Us: Excellent. Ta.
Him: You like the green line, five segments, you like number ones or numbers twos. Threes and fours no good. Ueno.
Us: Ok then.
Him: I love you! I been to Brisbane! Good bye! (and left... in a hurry, being a public holiday and all).
Finding a 'green line' train is easy because it literally is green. Five segments = five stops. Done. We like 'number ones or number twos? What does that mean???? Ah well, we saw the word 'Ueno' written on a green sign and jumped on.
Giraffe was a bit of a celebrity on the public train, the subject of much (quiet) giggling and glances. He also kept hitting his head on the hand-hold stirrups, roof and the exit doors. I kept accidentally stepping on small people and saying 'sumimasen' (excuse me). We don't think anyone was maimed in the completion of this challenge but we can't be sure.
Challenge 5: Get Hard Rock Café shirt for Brad.
Cost: 2450 Yen.
Just to be clear, we're not Hard Rock Café fans actually. This t-shirt collecting started as a bit of a joke and became part of our 'going overseas' routine. Brad's now got tons of them, but interestingly (and I'm going to sound like my mother here...), they last quite well and keep their shape. Tokyo was quite a difficult place to get the Hard Rock shirt, and finding one in Giraffe-size was even harder. BUT, mission accomplished.
Challenge 6: Go to Harajuku to see funky stuff and markets.
Cost (shirt): 1000 Yen
Oh. My. God. Harajuku is definitely worth a look, and there are lots of girls there that look like they've been (or wanna be) in a Gwen Stefani music video. The markets are great... if you can get through the sea of people. We went with the 'moses' technique as we call it. When faced with packed foreign markets, hold hands, square the shoulders and walk forward. No deviating. No stopping. No eye contact. Whilst this technique did 'part the waters' in the crowd, unfortunately, it also precluded browsing. I did manage to find a great little shop that sold shirts with Kanji character writing, like 'peace' 'hope' and 'eternal love'. They also had more unusual ones and I bought a great (and very apt) shirt with 'leader of juvenile delinquents' written on it in Japanese. See? Ya just can't get THAT in Canberra!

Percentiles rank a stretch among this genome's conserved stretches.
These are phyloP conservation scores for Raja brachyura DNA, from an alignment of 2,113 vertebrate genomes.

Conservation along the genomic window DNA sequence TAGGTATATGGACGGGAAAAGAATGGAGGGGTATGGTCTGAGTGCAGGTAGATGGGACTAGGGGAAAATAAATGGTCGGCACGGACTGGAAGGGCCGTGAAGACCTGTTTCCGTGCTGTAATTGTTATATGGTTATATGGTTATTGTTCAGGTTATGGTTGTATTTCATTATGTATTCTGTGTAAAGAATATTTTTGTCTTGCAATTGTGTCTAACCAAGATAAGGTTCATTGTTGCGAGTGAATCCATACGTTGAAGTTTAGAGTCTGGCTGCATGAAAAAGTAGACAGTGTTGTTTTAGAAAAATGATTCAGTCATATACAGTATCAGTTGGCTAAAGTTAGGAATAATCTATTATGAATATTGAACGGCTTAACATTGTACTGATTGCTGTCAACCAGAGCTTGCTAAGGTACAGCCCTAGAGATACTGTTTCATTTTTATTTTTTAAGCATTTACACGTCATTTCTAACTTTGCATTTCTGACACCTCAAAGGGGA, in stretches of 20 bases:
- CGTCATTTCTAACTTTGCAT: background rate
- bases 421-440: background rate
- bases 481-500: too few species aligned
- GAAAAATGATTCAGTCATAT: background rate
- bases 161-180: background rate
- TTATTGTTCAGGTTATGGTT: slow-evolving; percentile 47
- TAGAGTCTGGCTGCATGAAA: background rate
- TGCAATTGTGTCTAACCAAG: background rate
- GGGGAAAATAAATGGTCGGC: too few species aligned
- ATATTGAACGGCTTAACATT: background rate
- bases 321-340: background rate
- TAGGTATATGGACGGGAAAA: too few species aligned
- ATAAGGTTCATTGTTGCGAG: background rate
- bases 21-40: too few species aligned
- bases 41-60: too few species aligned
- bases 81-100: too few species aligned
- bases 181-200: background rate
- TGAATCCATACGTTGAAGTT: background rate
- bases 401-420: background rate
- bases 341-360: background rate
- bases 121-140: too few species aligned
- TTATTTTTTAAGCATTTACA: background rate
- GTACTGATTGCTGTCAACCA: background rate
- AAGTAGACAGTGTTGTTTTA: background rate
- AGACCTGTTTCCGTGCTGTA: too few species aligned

Challenge 7: Look through Sony Building display centre.
Cost: Entry is free. The stuff: worth a fortune.
Snore, snore. We all know the Japanese make great electronic stuff. Brad ooh-ed and ahh-ed over TV's, tiny little laptops and cameras for a while. Next.
Challenge 8: Find and use Internet Café.
Cost: 850 Yen
Here's where it got reaaaallly interesting. I think you always have to raise a cautious eyebrow and be ready for anything when looking o.s. for an Internet café. There weren't many around, so when we saw a dodgy sign and a set of stairs going up the back of a building, we took the risk, albeit with our 'this'll be strange' radar on.
Turned out that this fine establishment wasn't so much of an actual café. It did have the Internet and we booked a computer each. The attendant was very attentive and led each of us down a blackened passageway to separate cubicles, not dissimilar in size to a caravan park shower.
The cubicle did have a computer, which was great. However, it also had a lockable door, a shower, a towel, a TV/DVD combo and a laminated plastic menu with a selection of... well... movies and magazines. Brad and I started calling to each other, stuff like "Where's the light switch?" "Has yours got a weird button on the wall?" "How do you turn it on?" "Do you want some hand sanitiser?" etc etc.
We managed to figure it out (and that's not easy with a Japanese keyboard!) without the need for a shower. We were due to have lunch after the Internet cafe, but didn't really feel the urge anymore.
Challenge 9: Get free souvenirs (legally).
Pffft. Easy. They give you stuff just for smiling in Japan. Even the taxi driver gave us a gift with our change. We also managed to snaffle such treasures as pens from Sony for filling in a written survey (it was in Japanese, but it was a checkbox sheet so we had a crack) and drink coasters for accepting a map. There's even a gift with purchase in the chewing gum bottle (post it notes).
Challenge 10: Find supermarket to top up fizzy drink supplies in cabin fridge, and still have enough money to get back to the pier.
Cost: 500 Yen for drinks and chewy.
Taxi: 1600 Yen (including gift)
100 Yen stores are great, because even cold drinks are 100 Yen, but they aren't on every corner like convenience stores (with great Japanese names like 'Lawsons' and 'Familymart'. There are vending machines everywhere also, like EVERYWHERE. Apparently Japan has the greatest concentration of vending machines per capita. Besides Pepsi Max for my daily fix, there were all sorts of interesting drinks that we felt obligated to try. The cloudy white 'protein water' looked appetizing (not), so we went for a herbal concoction full of stuff you don't normally find in a cold drink, like catnip. It was actually quite nice. Maybe one of those a day reduces your butt size.
So that's Tokyo. It certainly is an impressive work of engineering and social management. By the time we crawled back on board, we still had a couple of Yen, and we had covered some serious distance. We tried to tip-toe, honestly, but I think we kind of ended up trampling instead.
Cost of Tiptoeing through Tokyo? 7900 Yen.
And a day full of memories? Priceless.